Kedar K. Adour

Performing Arts Reviews

BLOODY, BLOODY ANDREW JACKSON weird and loud at the new SF Playhouse.

Ensemble with Jackson (Ashkon Davaran) celebrating decision to run for President.

BLOODY BLOODY ANDREW JACKSON: A Rock Musical. Book by Alex Timber, music and lyrics by Michael Friedman. Directed by Jon Tracy. Music Director: Jonathan Fadner. The SF Playhouse, 450 Post Street, (2nd Floor of Kensington Park Hotel, b/n Powell & Mason), San Francisco, CA. 415-677-9596 or October 9 – November 24, 2012

BLOODY, BLOODY ANDREW JACKSON weird and loud at the new SF Playhouse.

For the start of their 10th season the powers that be at SF Playhouse have selected another off-the wall play that fills their new 200 seat theatre space with punk-rock music to assault your ears and at the same time give you something to think about. As a former hearing consultant for the defunct American Can Company research studies confirmed the deleterious effect of noise in the work place. Studies by other colleagues confirm the hearing damage of rock music and a significant number of the younger generation have decreased hearing levels of their elders. (Have you ever noticed the increasing number of ads for hearing aids?)

With that bit of moralizing, and confirming that this reviewer has a bias about punk rock, this review is extremely ambivalent. The storyline that depicts the life of Andrew Jackson, our Seventh President is absolutely fascinating proving again that what is old is new. . . politics have not changed very much since 1828. The energy of the cast is infectious and it is a perfect vehicle for director Jon Tracy’s physical style of moving his actors around the stage and occasionally overturning some furniture.  He also has the benefit of Nina Ball’s three-level metal scaffolding set to keep all in perpetual motion and psychedelic lighting by the brilliant Kurt Landisman.

The music is described as ‘emo rock’ and Wikipedia informs me that it is a style of rock music characterized by melodic musicianship and expressive, often confessional lyrics.  It certainly is that since the lyrics are sort of confessionals by Andrew Jackson and the cast. They are very clever and often macabre. Credit must be given to Alex Timber’s astute lyrics that define character and carry the story forward.

His ability is recognized by the New York critics who heaped praise on all three productions beginning with its 2009 origin at the Public Theatre and eventually moving to Broadway garnering along the way a Lucille Lortel, Drama Desk, and Outer Critics Circle Awards.

This is the regional premiere and it is almost a perfect vehicle to inaugurate the new theatre. The audience was filled with who’s who in the theatre world and other luminaries including a laudatory dedication speech by former Mayor Willy Brown. When the show begins there is a rousing blast by the onstage band. You may be pleasantly surprised that William Elsman who has been a mainstay at Marin Shakespeare Company doubles as John C. Calhoun and is an accomplished at the drummer.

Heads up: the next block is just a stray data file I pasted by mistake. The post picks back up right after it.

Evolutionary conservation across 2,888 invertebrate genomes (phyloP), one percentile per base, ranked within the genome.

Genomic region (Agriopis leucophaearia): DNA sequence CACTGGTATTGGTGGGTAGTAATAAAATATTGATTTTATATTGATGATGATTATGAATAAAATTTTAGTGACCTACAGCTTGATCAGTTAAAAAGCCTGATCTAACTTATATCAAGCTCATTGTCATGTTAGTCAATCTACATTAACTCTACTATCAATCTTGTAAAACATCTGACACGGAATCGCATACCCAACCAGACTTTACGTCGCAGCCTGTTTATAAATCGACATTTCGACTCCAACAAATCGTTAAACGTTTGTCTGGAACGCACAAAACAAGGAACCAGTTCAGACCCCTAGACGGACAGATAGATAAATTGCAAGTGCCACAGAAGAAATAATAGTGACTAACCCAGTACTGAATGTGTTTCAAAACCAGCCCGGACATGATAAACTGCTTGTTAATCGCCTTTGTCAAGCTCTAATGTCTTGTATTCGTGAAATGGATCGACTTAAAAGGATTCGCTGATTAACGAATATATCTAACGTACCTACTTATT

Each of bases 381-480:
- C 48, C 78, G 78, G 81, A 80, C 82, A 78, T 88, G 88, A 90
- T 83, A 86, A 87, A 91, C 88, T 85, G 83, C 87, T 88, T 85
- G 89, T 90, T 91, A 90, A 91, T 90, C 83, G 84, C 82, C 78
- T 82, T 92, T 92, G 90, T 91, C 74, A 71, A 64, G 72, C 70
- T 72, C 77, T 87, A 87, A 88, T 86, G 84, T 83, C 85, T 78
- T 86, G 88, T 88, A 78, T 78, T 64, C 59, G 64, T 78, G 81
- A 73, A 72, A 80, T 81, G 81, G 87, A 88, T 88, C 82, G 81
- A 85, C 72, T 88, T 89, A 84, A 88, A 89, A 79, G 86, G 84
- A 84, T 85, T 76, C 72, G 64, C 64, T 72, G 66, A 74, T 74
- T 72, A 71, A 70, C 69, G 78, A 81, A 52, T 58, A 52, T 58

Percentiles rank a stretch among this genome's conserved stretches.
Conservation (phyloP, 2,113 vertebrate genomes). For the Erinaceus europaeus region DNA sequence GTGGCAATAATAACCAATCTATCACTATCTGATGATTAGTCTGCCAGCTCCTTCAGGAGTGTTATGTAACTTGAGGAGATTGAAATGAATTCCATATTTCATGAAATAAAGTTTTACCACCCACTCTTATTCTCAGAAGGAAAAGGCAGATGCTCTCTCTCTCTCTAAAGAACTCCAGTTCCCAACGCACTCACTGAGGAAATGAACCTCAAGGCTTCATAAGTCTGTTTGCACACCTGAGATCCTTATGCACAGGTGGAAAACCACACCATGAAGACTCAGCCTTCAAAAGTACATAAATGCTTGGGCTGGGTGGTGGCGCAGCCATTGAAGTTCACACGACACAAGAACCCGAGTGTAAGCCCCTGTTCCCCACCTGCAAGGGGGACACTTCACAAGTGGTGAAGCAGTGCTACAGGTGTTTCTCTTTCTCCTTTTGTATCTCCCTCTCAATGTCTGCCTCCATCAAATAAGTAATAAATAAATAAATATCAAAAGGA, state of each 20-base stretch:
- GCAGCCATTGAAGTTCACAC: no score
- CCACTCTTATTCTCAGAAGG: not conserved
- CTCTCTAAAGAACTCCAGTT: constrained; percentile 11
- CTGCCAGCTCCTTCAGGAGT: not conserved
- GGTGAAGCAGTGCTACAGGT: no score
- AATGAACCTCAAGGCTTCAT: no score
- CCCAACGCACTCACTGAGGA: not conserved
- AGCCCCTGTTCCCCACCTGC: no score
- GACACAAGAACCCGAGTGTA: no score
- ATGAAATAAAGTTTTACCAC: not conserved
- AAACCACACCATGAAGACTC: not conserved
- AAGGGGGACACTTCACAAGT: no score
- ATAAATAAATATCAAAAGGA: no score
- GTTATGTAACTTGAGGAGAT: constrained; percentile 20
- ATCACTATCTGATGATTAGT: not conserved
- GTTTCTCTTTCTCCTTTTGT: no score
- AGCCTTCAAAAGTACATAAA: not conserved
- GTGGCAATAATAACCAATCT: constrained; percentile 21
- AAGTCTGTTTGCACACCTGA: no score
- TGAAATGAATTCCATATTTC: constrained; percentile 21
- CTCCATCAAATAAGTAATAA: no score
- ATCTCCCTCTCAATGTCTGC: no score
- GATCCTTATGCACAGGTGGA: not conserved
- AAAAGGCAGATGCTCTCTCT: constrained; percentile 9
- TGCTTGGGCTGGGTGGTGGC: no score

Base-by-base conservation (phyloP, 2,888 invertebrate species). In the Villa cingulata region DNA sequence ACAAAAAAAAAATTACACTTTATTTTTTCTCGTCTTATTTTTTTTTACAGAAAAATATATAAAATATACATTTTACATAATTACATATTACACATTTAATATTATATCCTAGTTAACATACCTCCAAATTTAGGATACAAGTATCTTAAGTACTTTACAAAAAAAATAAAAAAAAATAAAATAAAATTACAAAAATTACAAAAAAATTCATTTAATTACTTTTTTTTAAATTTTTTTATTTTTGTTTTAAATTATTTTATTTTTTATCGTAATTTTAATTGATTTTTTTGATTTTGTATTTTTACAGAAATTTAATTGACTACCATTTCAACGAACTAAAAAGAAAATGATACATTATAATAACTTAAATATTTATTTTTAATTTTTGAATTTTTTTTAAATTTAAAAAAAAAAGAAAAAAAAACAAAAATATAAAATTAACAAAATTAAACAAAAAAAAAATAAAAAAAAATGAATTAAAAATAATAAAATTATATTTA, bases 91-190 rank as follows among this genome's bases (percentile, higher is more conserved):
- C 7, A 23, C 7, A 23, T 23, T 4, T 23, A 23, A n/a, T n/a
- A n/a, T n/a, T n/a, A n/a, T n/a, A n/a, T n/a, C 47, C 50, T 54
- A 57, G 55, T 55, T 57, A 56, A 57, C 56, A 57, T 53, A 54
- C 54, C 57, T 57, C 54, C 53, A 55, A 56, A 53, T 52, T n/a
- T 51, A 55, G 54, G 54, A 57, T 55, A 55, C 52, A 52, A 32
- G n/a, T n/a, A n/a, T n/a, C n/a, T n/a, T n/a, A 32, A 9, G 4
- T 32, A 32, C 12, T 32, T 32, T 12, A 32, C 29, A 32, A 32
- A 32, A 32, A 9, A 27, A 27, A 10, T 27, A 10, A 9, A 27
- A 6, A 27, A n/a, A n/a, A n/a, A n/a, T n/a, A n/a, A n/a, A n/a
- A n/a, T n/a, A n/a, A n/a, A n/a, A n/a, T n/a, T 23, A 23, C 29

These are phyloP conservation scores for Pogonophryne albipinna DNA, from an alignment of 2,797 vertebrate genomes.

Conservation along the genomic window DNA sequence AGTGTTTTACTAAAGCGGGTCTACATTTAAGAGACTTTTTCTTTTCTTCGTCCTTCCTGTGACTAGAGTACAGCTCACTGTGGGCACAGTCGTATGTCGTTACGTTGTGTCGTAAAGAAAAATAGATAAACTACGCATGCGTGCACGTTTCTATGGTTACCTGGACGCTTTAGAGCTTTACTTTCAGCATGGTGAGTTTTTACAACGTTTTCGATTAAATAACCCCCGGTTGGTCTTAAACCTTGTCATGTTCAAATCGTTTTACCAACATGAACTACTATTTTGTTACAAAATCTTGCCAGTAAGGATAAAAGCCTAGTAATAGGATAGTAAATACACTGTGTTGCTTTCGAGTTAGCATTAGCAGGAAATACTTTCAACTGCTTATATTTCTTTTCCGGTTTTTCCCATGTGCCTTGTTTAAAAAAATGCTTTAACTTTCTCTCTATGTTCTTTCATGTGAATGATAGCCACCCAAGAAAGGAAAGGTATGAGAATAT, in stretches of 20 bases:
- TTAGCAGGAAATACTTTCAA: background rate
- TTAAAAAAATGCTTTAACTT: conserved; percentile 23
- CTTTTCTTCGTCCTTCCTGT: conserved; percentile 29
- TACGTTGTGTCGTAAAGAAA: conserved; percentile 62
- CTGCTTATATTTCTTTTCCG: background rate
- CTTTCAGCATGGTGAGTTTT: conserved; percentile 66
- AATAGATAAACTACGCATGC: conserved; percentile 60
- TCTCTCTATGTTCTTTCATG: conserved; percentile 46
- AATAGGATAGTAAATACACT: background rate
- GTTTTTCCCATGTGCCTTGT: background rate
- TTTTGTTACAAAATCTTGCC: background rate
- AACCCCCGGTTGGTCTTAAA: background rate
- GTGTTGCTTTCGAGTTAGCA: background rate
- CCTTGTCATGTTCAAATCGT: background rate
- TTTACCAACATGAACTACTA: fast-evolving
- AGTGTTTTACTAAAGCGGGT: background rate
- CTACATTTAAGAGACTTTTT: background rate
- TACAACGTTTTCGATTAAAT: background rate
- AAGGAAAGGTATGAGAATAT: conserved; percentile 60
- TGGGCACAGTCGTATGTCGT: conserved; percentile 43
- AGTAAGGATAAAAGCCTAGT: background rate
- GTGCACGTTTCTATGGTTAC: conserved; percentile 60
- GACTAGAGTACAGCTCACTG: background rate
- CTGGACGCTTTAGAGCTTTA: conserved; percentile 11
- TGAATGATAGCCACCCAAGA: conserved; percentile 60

In the early scene Jackson’s Tennessee family are killed by Indians and then goes on to be a military hero and founder of Populism and later the Populists became the Democratic Party. The ‘platform’ they espoused was rule by the common man challenging the rule by the elitist Northerners. When he first ran for president in 1824, even though he won the popular and electoral vote, the House of Representatives elected John Quincy Adams. In 1828 it was a different story and he won by a landslide.

He carried his Indian hatred well into his Presidency even to bucking the Supreme Court decision about the illegality of relocating the Eastern Indian Tribes to areas west of the Mississippi. He also believed in manifest destiny insisting that the whites had the right to claim all the land defined as America. The storyline is clearly outline in song and dialog including a Storyteller (Ann Hopkins) who enters and exits the stage on a mini-motor scooter until her ‘truths’ are silenced by Jackson and eventually thrown into a dungeon under center stage. This ploy adds to the humor needed for the evening.

Humor actually abounds and Ashkon Davaran, who is a rock star in his own right, is a charismatic Andrew Jackson with a great voice and charming stage presence knows how to milk the audience just as Jackson does his populace. El Beh, who plays the cello, has a show-stopper solo describing the killing of “10 Little Indians.” She also does a fantastic  jig while playing the cello.

The eleven member ensemble does heroic duty without a weak character in the bunch. They are: Michael Barrett Austin, El Beh, Angel Burgess, William Elsman, Jonathan Fadner, Safiya Fredericks, Gavilan Gordon-Chavez. Luca Hatton, Ann Hopkins, Olive Mitra, James Smith-Wallis and Daniel Vigil. (Running time is 90 minutes without intermission. Photos by Jessica Palapoli)

Kedar K. Adour, MD

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